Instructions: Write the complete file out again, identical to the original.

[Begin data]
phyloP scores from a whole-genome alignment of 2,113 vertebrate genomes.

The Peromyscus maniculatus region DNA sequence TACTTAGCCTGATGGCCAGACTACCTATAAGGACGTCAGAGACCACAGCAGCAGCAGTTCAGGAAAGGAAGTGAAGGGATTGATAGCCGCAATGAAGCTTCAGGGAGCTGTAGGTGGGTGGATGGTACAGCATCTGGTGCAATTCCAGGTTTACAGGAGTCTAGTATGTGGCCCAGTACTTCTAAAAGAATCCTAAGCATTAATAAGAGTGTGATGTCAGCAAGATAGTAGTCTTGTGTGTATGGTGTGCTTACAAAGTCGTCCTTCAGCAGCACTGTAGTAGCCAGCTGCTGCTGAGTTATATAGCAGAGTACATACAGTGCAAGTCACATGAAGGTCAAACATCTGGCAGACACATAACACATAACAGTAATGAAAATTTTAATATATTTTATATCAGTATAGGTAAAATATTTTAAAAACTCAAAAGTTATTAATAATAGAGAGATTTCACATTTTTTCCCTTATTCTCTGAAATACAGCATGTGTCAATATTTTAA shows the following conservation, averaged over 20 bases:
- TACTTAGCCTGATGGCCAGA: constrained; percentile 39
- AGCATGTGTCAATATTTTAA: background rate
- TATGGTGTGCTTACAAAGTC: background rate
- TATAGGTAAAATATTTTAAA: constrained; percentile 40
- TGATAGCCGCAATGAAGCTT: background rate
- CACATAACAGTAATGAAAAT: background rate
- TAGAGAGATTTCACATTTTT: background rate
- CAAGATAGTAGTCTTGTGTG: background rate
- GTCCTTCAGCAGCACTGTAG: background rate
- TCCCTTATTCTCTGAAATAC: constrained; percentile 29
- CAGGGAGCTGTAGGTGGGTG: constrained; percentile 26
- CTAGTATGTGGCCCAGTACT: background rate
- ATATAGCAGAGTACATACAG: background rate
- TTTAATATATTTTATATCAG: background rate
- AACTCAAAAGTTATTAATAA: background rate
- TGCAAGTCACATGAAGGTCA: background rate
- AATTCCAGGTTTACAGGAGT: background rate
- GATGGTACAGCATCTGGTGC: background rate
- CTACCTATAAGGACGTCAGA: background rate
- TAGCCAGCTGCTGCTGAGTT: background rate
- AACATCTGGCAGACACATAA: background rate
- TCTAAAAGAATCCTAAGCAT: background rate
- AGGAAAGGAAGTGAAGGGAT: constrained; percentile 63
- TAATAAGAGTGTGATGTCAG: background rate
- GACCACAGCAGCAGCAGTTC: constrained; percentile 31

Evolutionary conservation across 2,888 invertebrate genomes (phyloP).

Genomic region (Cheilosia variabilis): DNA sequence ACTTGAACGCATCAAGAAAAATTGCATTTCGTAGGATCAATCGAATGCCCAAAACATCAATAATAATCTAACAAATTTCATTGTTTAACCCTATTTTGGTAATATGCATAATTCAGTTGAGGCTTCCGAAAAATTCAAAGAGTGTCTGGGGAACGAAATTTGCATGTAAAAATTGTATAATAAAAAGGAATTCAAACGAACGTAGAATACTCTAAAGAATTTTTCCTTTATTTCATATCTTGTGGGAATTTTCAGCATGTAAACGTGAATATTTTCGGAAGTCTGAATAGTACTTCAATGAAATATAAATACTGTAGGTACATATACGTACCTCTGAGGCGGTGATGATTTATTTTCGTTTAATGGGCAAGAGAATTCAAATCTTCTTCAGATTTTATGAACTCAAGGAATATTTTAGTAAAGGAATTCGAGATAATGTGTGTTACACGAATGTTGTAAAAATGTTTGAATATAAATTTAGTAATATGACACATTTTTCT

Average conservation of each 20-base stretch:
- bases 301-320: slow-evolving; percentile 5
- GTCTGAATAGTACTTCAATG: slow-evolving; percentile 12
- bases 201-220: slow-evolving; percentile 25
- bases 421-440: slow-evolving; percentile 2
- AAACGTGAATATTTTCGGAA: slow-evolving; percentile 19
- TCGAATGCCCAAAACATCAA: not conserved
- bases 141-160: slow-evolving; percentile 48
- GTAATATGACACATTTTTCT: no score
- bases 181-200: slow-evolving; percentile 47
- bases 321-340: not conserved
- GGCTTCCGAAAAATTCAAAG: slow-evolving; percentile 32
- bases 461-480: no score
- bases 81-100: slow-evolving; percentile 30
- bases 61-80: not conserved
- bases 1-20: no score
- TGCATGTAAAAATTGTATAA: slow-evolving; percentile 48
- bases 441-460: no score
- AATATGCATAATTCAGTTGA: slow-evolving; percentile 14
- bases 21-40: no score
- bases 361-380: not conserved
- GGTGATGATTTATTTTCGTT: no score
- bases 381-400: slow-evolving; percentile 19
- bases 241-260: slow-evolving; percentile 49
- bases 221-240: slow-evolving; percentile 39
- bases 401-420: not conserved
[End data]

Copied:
phyloP scores from a whole-genome alignment of 2,113 vertebrate genomes.

The Peromyscus maniculatus region DNA sequence TACTTAGCCTGATGGCCAGACTACCTATAAGGACGTCAGAGACCACAGCAGCAGCAGTTCAGGAAAGGAAGTGAAGGGATTGATAGCCGCAATGAAGCTTCAGGGAGCTGTAGGTGGGTGGATGGTACAGCATCTGGTGCAATTCCAGGTTTACAGGAGTCTAGTATGTGGCCCAGTACTTCTAAAAGAATCCTAAGCATTAATAAGAGTGTGATGTCAGCAAGATAGTAGTCTTGTGTGTATGGTGTGCTTACAAAGTCGTCCTTCAGCAGCACTGTAGTAGCCAGCTGCTGCTGAGTTATATAGCAGAGTACATACAGTGCAAGTCACATGAAGGTCAAACATCTGGCAGACACATAACACATAACAGTAATGAAAATTTTAATATATTTTATATCAGTATAGGTAAAATATTTTAAAAACTCAAAAGTTATTAATAATAGAGAGATTTCACATTTTTTCCCTTATTCTCTGAAATACAGCATGTGTCAATATTTTAA shows the following conservation, averaged over 20 bases:
- TACTTAGCCTGATGGCCAGA: constrained; percentile 39
- AGCATGTGTCAATATTTTAA: background rate
- TATGGTGTGCTTACAAAGTC: background rate
- TATAGGTAAAATATTTTAAA: constrained; percentile 40
- TGATAGCCGCAATGAAGCTT: background rate
- CACATAACAGTAATGAAAAT: background rate
- TAGAGAGATTTCACATTTTT: background rate
- CAAGATAGTAGTCTTGTGTG: background rate
- GTCCTTCAGCAGCACTGTAG: background rate
- TCCCTTATTCTCTGAAATAC: constrained; percentile 29
- CAGGGAGCTGTAGGTGGGTG: constrained; percentile 26
- CTAGTATGTGGCCCAGTACT: background rate
- ATATAGCAGAGTACATACAG: background rate
- TTTAATATATTTTATATCAG: background rate
- AACTCAAAAGTTATTAATAA: background rate
- TGCAAGTCACATGAAGGTCA: background rate
- AATTCCAGGTTTACAGGAGT: background rate
- GATGGTACAGCATCTGGTGC: background rate
- CTACCTATAAGGACGTCAGA: background rate
- TAGCCAGCTGCTGCTGAGTT: background rate
- AACATCTGGCAGACACATAA: background rate
- TCTAAAAGAATCCTAAGCAT: background rate
- AGGAAAGGAAGTGAAGGGAT: constrained; percentile 63
- TAATAAGAGTGTGATGTCAG: background rate
- GACCACAGCAGCAGCAGTTC: constrained; percentile 31

Evolutionary conservation across 2,888 invertebrate genomes (phyloP).

Genomic region (Cheilosia variabilis): DNA sequence ACTTGAACGCATCAAGAAAAATTGCATTTCGTAGGATCAATCGAATGCCCAAAACATCAATAATAATCTAACAAATTTCATTGTTTAACCCTATTTTGGTAATATGCATAATTCAGTTGAGGCTTCCGAAAAATTCAAAGAGTGTCTGGGGAACGAAATTTGCATGTAAAAATTGTATAATAAAAAGGAATTCAAACGAACGTAGAATACTCTAAAGAATTTTTCCTTTATTTCATATCTTGTGGGAATTTTCAGCATGTAAACGTGAATATTTTCGGAAGTCTGAATAGTACTTCAATGAAATATAAATACTGTAGGTACATATACGTACCTCTGAGGCGGTGATGATTTATTTTCGTTTAATGGGCAAGAGAATTCAAATCTTCTTCAGATTTTATGAACTCAAGGAATATTTTAGTAAAGGAATTCGAGATAATGTGTGTTACACGAATGTTGTAAAAATGTTTGAATATAAATTTAGTAATATGACACATTTTTCT

Average conservation of each 20-base stretch:
- bases 301-320: slow-evolving; percentile 5
- GTCTGAATAGTACTTCAATG: slow-evolving; percentile 12
- bases 201-220: slow-evolving; percentile 25
- bases 421-440: slow-evolving; percentile 2
- AAACGTGAATATTTTCGGAA: slow-evolving; percentile 19
- TCGAATGCCCAAAACATCAA: not conserved
- bases 141-160: slow-evolving; percentile 48
- GTAATATGACACATTTTTCT: no score
- bases 181-200: slow-evolving; percentile 47
- bases 321-340: not conserved
- GGCTTCCGAAAAATTCAAAG: slow-evolving; percentile 32
- bases 461-480: no score
- bases 81-100: slow-evolving; percentile 30
- bases 61-80: not conserved
- bases 1-20: no score
- TGCATGTAAAAATTGTATAA: slow-evolving; percentile 48
- bases 441-460: no score
- AATATGCATAATTCAGTTGA: slow-evolving; percentile 14
- bases 21-40: no score
- bases 361-380: not conserved
- GGTGATGATTTATTTTCGTT: no score
- bases 381-400: slow-evolving; percentile 19
- bases 241-260: slow-evolving; percentile 49
- bases 221-240: slow-evolving; percentile 39
- bases 401-420: not conserved